sa_ArtGtE-commerce Chapter 3 case 1

sa_ArtGtE-commerce Chapter 3 case 1 - THE ART OF...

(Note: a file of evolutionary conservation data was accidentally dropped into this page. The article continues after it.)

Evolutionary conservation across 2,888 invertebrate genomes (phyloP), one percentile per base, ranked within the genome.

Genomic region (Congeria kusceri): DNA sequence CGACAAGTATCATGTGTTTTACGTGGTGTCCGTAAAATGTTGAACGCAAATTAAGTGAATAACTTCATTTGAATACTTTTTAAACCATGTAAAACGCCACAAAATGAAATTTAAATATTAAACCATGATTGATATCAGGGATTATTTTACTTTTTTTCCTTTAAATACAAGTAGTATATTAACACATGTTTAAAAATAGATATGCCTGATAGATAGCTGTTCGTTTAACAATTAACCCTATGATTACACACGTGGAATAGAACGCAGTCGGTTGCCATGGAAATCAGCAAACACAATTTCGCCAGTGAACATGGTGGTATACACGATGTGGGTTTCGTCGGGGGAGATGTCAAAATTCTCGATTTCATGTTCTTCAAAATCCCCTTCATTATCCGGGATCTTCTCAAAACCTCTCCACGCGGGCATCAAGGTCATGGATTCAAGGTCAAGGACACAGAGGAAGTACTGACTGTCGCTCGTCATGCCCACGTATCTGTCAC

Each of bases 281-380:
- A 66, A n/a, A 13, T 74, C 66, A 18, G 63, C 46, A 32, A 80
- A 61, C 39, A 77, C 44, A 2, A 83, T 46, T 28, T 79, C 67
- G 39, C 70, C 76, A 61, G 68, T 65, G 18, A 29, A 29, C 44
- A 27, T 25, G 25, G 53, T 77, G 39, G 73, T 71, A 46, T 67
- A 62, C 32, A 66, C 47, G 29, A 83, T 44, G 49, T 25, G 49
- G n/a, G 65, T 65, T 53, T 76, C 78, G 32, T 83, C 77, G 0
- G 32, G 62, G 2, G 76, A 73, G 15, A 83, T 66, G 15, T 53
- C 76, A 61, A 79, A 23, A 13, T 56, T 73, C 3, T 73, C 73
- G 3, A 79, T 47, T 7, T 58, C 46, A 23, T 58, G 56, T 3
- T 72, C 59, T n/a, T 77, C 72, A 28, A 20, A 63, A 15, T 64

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1 of 13 THE ART OF GRANTSMANSHIP by Jacob KRAICER Feel free to copy part or all of this document, but with the following provisos: The contents must not be altered in any way No monetary charge is to be requested or received for copies made/distributed The source of the document is to be fully acknowledged For further information contact [email protected] 1. INTRODUCTION "Grantsmanship is the art of acquiring peer-reviewed research funding" The objective of these guidelines is to assist both new and veteran investigators to optimize their chances of successfully competing in a peer-reviewed grant application competition. It is a competition. With success rates falling to 50% or below, the difference between success and failure often results, not just from the quality of the science, but from the quality of the grant application. In all probability, the quality of science of the applications in the 10% below the cut- off for funding by an agency is not significantly different from that in the 10% just above the cut- off. "Grantsmanship" can make the difference. The art of "grantsmanship" will not turn mediocre science into a fundable grant proposal. But poor "grantsmanship" will, and often does, turn very good science into an unfundable grant proposal. Good writing will not save bad ideas, but bad writing can kill good ones. Why am I qualified to give advice? First, I was successful in obtaining peer-reviewed funding and I served on a number of national and international reviewing bodies for some 30 years. But perhaps more relevant is the fact that I was responsible for the administration of a peer- reviewed research grants program for four years. During this time some 1600 research grant applications were processed. My comments, suggestions, and recommendations are based on this experience, plus documents and discussions listed in the acknowledgements. They are relevant to most peer- reviewed research grant applications to most granting agencies. The information required, formats, and review processes are generally similar. 2. BEFORE YOU START TO WRITE Read the Guidebooks, Guidelines, and Application Forms carefully and follow them exactly. Make sure that you have the latest versions. Make sure that your proposal "fits" with the mission of the agency and that your objectives match with those of the agency. Make this "match" explicit in your written application.
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